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Equifax blames Apache vulnerability, Canada’s privacy chief weighs in on breach 

The firm said that its investigation has revealed that the attackers used a vulnerability in Apache Struts CVE-2017-5638 to gain access to Equifax’s network and steal the financial and personal data of more than 143 million U.S. customers. The breach, which occurred through mid-May and July this year and was only announced this on September by Equifax, also compromised the private information of Canadian and British customers of the company.

Privacy Commissioner contacts Equifax

Meanwhile, Canada’s privacy commissioner said he has received numerous complaints and calls from people concerned about the Equifax data breach. Commissioner Daniel Therrien his office learned of the breach only through media reports and that the Office of the Privacy Commissioner of Canada (OPC) is now seeking more information from Equifax.

“We have advised Equifax to provide information to affected Canadians as soon as possible and we expect the company to adopt measures to help affected Canadians,” Therrien said. “…Our office is urging Equifax to find a solution to permit Canadians to find out if they are affected as soon as possible.”

(In this episode of the Vitamin C podcast, David Masson, country manager of Darktrace for its Canadian operations, explains how artificial intelligence and machine learning can be employed to enhance a business’s cybersecurity posture.)

The Office of the Privacy Commissioner of Canada (OPC) has received a number of complaints and calls from individuals concerned about a data breach at Equifax Inc.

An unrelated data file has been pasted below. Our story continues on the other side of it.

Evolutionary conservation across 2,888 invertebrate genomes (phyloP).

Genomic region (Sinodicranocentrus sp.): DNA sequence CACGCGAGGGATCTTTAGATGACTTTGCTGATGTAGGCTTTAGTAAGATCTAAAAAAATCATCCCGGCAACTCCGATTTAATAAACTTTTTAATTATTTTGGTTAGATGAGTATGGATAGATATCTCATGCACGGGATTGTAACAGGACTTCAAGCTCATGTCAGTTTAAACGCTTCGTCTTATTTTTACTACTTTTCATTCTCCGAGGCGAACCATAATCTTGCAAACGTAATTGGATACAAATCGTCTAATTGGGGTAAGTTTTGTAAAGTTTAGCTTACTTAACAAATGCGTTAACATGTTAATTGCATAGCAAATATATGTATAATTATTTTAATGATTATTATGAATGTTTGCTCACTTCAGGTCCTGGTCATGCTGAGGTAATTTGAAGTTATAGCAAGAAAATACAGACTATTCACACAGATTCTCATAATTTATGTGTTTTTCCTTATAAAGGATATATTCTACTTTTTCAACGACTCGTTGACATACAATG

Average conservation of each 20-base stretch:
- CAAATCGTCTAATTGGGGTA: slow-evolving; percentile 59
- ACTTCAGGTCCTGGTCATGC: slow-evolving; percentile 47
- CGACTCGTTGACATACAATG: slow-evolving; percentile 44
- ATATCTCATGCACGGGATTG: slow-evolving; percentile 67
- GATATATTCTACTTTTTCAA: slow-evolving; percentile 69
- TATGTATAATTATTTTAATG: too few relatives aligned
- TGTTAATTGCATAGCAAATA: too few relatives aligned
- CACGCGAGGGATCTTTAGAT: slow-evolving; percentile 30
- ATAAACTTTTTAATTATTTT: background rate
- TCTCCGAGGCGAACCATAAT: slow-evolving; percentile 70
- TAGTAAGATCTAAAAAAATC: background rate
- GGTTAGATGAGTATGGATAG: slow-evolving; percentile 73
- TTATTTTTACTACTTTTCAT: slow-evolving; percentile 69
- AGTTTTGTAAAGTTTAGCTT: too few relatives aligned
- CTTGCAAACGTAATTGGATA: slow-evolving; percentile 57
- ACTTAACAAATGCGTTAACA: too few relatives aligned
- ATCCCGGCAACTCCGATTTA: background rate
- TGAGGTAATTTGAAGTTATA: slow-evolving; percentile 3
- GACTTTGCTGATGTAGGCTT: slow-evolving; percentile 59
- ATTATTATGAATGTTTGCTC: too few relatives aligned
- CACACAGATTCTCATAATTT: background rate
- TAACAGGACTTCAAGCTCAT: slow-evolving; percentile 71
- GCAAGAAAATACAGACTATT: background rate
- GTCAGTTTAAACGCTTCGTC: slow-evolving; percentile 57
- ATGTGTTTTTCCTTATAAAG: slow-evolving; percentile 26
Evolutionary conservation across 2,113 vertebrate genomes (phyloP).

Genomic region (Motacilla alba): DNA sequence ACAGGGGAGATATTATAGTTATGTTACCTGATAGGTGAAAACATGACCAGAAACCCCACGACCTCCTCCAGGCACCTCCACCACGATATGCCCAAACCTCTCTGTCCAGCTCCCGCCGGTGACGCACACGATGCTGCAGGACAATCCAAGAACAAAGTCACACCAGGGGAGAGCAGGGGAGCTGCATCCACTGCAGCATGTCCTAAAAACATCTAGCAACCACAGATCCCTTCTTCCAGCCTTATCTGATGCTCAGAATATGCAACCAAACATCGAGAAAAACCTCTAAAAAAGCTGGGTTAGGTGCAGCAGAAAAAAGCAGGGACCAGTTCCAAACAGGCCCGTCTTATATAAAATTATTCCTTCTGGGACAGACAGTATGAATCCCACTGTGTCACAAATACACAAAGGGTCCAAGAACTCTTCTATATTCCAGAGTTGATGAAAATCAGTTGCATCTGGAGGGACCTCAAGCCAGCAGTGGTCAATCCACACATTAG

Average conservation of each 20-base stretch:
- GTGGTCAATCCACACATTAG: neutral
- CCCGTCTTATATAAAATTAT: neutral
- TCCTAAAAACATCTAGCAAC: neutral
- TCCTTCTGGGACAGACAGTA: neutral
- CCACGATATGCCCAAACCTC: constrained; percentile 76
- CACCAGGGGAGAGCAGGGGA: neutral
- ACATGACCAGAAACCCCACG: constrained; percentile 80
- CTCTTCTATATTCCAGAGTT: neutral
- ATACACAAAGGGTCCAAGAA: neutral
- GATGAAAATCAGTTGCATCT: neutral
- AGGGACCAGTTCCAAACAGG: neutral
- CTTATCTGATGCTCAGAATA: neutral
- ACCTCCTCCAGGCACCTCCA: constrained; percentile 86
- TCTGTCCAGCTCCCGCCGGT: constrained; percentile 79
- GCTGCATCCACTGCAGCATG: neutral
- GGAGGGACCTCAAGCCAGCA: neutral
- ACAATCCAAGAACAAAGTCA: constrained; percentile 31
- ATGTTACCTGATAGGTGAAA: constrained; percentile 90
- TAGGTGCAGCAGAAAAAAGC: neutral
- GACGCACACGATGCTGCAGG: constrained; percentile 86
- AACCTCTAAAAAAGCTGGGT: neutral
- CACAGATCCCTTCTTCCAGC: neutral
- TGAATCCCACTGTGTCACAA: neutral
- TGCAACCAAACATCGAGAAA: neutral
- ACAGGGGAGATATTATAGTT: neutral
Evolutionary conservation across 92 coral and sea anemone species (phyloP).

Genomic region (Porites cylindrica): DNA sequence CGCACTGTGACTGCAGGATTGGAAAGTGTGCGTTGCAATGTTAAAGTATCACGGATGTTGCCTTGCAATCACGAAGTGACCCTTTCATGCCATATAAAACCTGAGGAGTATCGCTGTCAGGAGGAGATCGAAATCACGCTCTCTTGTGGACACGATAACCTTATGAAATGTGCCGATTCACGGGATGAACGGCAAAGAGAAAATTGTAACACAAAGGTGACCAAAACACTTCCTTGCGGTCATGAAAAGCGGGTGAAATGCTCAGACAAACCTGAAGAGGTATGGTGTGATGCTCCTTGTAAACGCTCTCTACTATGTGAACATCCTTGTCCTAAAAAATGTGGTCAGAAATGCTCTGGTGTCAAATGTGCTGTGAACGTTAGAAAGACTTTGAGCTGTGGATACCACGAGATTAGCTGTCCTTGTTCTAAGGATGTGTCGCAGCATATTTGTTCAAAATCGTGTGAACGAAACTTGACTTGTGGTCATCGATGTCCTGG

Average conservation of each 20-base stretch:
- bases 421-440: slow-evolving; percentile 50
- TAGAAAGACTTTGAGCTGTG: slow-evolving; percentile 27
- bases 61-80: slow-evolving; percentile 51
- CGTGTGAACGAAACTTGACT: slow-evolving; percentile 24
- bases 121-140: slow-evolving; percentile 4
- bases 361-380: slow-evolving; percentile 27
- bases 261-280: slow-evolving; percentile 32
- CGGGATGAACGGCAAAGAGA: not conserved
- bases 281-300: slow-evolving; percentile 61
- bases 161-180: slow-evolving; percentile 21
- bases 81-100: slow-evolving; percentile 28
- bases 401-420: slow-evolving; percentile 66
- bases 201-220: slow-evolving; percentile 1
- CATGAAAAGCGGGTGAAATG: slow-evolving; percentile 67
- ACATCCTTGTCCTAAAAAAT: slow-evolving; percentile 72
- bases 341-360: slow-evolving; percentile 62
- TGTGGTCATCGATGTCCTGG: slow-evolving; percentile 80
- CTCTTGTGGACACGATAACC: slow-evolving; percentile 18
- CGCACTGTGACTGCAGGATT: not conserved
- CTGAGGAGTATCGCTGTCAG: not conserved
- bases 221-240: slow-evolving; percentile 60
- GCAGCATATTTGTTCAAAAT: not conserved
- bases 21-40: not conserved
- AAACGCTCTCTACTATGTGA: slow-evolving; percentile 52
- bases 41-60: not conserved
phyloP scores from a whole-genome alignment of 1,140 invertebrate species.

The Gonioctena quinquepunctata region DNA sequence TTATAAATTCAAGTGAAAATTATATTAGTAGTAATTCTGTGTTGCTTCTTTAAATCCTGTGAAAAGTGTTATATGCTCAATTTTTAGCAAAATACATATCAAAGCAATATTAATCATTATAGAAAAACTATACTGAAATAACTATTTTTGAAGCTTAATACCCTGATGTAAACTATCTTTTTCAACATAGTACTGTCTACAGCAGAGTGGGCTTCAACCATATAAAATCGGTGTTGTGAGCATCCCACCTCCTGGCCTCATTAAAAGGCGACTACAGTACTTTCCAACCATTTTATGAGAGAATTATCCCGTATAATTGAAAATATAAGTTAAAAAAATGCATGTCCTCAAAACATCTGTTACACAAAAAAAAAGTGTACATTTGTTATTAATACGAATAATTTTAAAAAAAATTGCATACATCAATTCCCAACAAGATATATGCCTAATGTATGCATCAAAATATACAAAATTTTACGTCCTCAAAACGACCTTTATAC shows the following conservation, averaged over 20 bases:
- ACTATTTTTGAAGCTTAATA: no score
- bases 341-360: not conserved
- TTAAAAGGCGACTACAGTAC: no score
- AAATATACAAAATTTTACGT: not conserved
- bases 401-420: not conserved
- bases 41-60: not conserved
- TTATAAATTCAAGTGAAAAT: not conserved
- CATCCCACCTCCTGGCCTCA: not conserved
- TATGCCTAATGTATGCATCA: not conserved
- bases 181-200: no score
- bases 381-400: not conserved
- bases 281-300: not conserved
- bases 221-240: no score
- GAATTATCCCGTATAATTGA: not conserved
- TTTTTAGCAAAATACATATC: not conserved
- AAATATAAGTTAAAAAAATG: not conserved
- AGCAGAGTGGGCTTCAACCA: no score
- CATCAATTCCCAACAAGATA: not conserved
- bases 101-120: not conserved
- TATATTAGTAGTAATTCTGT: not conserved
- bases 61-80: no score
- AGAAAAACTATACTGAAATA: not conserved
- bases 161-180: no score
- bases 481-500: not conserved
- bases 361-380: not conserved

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After learning about the breach via media reports, our office contacted Equifax to seek information, including details on how Canadians were affected. Discussions with Equifax are ongoing and the company is cooperating with our office.

We have advised Equifax to provide information to affected Canadians as soon as possible and we expect the company to adopt measures to help affected Canadians.

Canadians who are concerned about whether or not they have been affected should not check via the U.S. website that Equifax has set up, the commissioner said. The site was designed for use with U.S. social security numbers.

What Canadians can do to

Instead, Canadians can access this site: or reach Equifax at 1-866-828-5961 (English service) and 1-877-323-2598 (French service).

The OPC also recommended the following security measures for individuals:

  • Monitor your credit cards and bank accounts regularly and keep a close eye out for any transactions you did not authorize. Report any issues to your financial institution or credit card company right away.
  • If you identify a concern involving a theft/crime, report the incident to local police.
  • Report any incidents involving a scam or fraud to the Canadian Anti-Fraud Centre.
  • If you think you have been targeted by identity fraud, advise your bank and credit card companies. Close any accounts and cancel any cards that may have been compromised.
  • Document any information you have received and steps you have taken regarding the matter.

Issues around Apache

Information indicating the Apache Struts vulnerability was used in the Equifax breach could be troubling for many financial companies. The framework is popular with financial firms.

According to a report by the technology site, the bug was fixed back on March 6.

However, three days after that vulnerability came under heavy attack by hackers using the flaw to install rogue applications on the Web servers of various companies. This would suggest that Equifax was among the businesses that failed to update their Web applications.

According to ArsTechnica patching the flaw is “labor intensive and difficult, in part because it involved downloading an updated version of Struts and then using it to rebuild all apps that used older, buggy Struts versions.”

It is possible that some companies have hundreds of apps that need to be rebuilt in the process. These apps also need to be tested after they are rebuilt before they are activated.

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